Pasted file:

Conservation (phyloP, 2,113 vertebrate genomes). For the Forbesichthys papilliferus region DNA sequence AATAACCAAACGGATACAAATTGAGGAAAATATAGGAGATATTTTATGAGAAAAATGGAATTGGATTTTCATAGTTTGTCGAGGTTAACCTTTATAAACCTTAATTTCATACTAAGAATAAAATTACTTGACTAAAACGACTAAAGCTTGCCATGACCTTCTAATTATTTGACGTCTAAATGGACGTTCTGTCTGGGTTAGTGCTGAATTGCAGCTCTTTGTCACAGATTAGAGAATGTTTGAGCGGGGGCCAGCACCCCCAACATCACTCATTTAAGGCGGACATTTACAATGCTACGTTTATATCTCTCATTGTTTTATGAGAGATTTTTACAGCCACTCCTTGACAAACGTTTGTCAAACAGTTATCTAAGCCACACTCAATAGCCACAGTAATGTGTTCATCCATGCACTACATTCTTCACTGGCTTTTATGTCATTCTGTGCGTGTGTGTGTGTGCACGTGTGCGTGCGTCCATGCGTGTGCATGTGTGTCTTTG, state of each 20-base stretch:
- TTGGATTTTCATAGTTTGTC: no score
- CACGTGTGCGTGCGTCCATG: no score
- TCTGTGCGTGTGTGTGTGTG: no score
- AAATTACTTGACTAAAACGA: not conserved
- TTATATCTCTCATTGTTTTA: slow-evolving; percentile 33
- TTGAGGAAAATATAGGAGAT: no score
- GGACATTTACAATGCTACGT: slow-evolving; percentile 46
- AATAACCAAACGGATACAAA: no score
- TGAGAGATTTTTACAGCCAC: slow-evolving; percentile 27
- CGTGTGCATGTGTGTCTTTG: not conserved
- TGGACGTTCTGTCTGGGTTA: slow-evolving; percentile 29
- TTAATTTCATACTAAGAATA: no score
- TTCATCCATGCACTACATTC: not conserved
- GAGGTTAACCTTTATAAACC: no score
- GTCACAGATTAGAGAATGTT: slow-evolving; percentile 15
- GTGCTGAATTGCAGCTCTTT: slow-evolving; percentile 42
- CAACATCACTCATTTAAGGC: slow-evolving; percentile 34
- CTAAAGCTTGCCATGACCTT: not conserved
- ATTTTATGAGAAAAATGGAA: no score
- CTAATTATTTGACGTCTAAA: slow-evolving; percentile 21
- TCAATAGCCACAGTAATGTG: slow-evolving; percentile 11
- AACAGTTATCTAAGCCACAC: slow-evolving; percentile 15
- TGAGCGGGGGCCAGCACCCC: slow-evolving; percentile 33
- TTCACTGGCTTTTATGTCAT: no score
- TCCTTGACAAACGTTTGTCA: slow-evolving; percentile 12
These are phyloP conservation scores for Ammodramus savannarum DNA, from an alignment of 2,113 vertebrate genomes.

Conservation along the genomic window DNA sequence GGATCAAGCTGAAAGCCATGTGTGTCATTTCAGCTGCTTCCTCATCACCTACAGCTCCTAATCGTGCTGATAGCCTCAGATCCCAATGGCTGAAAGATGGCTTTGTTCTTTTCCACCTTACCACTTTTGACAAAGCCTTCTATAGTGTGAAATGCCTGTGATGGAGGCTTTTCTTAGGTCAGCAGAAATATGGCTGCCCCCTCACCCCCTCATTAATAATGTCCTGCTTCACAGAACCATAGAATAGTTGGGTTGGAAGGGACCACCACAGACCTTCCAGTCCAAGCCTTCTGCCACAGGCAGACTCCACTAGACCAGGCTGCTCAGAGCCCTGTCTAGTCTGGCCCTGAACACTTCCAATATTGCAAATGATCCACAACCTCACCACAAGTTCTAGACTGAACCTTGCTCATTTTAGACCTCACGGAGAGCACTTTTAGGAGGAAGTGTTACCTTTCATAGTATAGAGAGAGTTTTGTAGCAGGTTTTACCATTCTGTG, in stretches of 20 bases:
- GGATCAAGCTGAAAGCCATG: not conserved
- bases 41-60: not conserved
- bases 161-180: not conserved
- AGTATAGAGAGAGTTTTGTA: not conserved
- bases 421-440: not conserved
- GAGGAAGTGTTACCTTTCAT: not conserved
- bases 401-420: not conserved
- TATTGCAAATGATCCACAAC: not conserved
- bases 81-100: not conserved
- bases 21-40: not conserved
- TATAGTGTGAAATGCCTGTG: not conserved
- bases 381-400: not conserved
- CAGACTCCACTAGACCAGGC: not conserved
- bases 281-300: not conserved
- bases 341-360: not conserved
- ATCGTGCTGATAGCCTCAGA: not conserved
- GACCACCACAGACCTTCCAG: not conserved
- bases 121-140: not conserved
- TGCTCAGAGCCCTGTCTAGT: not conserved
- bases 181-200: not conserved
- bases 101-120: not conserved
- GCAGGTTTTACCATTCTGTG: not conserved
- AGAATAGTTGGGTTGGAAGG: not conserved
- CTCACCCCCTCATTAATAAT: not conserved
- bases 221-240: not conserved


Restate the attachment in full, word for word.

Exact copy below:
Conservation (phyloP, 2,113 vertebrate genomes). For the Forbesichthys papilliferus region DNA sequence AATAACCAAACGGATACAAATTGAGGAAAATATAGGAGATATTTTATGAGAAAAATGGAATTGGATTTTCATAGTTTGTCGAGGTTAACCTTTATAAACCTTAATTTCATACTAAGAATAAAATTACTTGACTAAAACGACTAAAGCTTGCCATGACCTTCTAATTATTTGACGTCTAAATGGACGTTCTGTCTGGGTTAGTGCTGAATTGCAGCTCTTTGTCACAGATTAGAGAATGTTTGAGCGGGGGCCAGCACCCCCAACATCACTCATTTAAGGCGGACATTTACAATGCTACGTTTATATCTCTCATTGTTTTATGAGAGATTTTTACAGCCACTCCTTGACAAACGTTTGTCAAACAGTTATCTAAGCCACACTCAATAGCCACAGTAATGTGTTCATCCATGCACTACATTCTTCACTGGCTTTTATGTCATTCTGTGCGTGTGTGTGTGTGCACGTGTGCGTGCGTCCATGCGTGTGCATGTGTGTCTTTG, state of each 20-base stretch:
- TTGGATTTTCATAGTTTGTC: no score
- CACGTGTGCGTGCGTCCATG: no score
- TCTGTGCGTGTGTGTGTGTG: no score
- AAATTACTTGACTAAAACGA: not conserved
- TTATATCTCTCATTGTTTTA: slow-evolving; percentile 33
- TTGAGGAAAATATAGGAGAT: no score
- GGACATTTACAATGCTACGT: slow-evolving; percentile 46
- AATAACCAAACGGATACAAA: no score
- TGAGAGATTTTTACAGCCAC: slow-evolving; percentile 27
- CGTGTGCATGTGTGTCTTTG: not conserved
- TGGACGTTCTGTCTGGGTTA: slow-evolving; percentile 29
- TTAATTTCATACTAAGAATA: no score
- TTCATCCATGCACTACATTC: not conserved
- GAGGTTAACCTTTATAAACC: no score
- GTCACAGATTAGAGAATGTT: slow-evolving; percentile 15
- GTGCTGAATTGCAGCTCTTT: slow-evolving; percentile 42
- CAACATCACTCATTTAAGGC: slow-evolving; percentile 34
- CTAAAGCTTGCCATGACCTT: not conserved
- ATTTTATGAGAAAAATGGAA: no score
- CTAATTATTTGACGTCTAAA: slow-evolving; percentile 21
- TCAATAGCCACAGTAATGTG: slow-evolving; percentile 11
- AACAGTTATCTAAGCCACAC: slow-evolving; percentile 15
- TGAGCGGGGGCCAGCACCCC: slow-evolving; percentile 33
- TTCACTGGCTTTTATGTCAT: no score
- TCCTTGACAAACGTTTGTCA: slow-evolving; percentile 12
These are phyloP conservation scores for Ammodramus savannarum DNA, from an alignment of 2,113 vertebrate genomes.

Conservation along the genomic window DNA sequence GGATCAAGCTGAAAGCCATGTGTGTCATTTCAGCTGCTTCCTCATCACCTACAGCTCCTAATCGTGCTGATAGCCTCAGATCCCAATGGCTGAAAGATGGCTTTGTTCTTTTCCACCTTACCACTTTTGACAAAGCCTTCTATAGTGTGAAATGCCTGTGATGGAGGCTTTTCTTAGGTCAGCAGAAATATGGCTGCCCCCTCACCCCCTCATTAATAATGTCCTGCTTCACAGAACCATAGAATAGTTGGGTTGGAAGGGACCACCACAGACCTTCCAGTCCAAGCCTTCTGCCACAGGCAGACTCCACTAGACCAGGCTGCTCAGAGCCCTGTCTAGTCTGGCCCTGAACACTTCCAATATTGCAAATGATCCACAACCTCACCACAAGTTCTAGACTGAACCTTGCTCATTTTAGACCTCACGGAGAGCACTTTTAGGAGGAAGTGTTACCTTTCATAGTATAGAGAGAGTTTTGTAGCAGGTTTTACCATTCTGTG, in stretches of 20 bases:
- GGATCAAGCTGAAAGCCATG: not conserved
- bases 41-60: not conserved
- bases 161-180: not conserved
- AGTATAGAGAGAGTTTTGTA: not conserved
- bases 421-440: not conserved
- GAGGAAGTGTTACCTTTCAT: not conserved
- bases 401-420: not conserved
- TATTGCAAATGATCCACAAC: not conserved
- bases 81-100: not conserved
- bases 21-40: not conserved
- TATAGTGTGAAATGCCTGTG: not conserved
- bases 381-400: not conserved
- CAGACTCCACTAGACCAGGC: not conserved
- bases 281-300: not conserved
- bases 341-360: not conserved
- ATCGTGCTGATAGCCTCAGA: not conserved
- GACCACCACAGACCTTCCAG: not conserved
- bases 121-140: not conserved
- TGCTCAGAGCCCTGTCTAGT: not conserved
- bases 181-200: not conserved
- bases 101-120: not conserved
- GCAGGTTTTACCATTCTGTG: not conserved
- AGAATAGTTGGGTTGGAAGG: not conserved
- CTCACCCCCTCATTAATAAT: not conserved
- bases 221-240: not conserved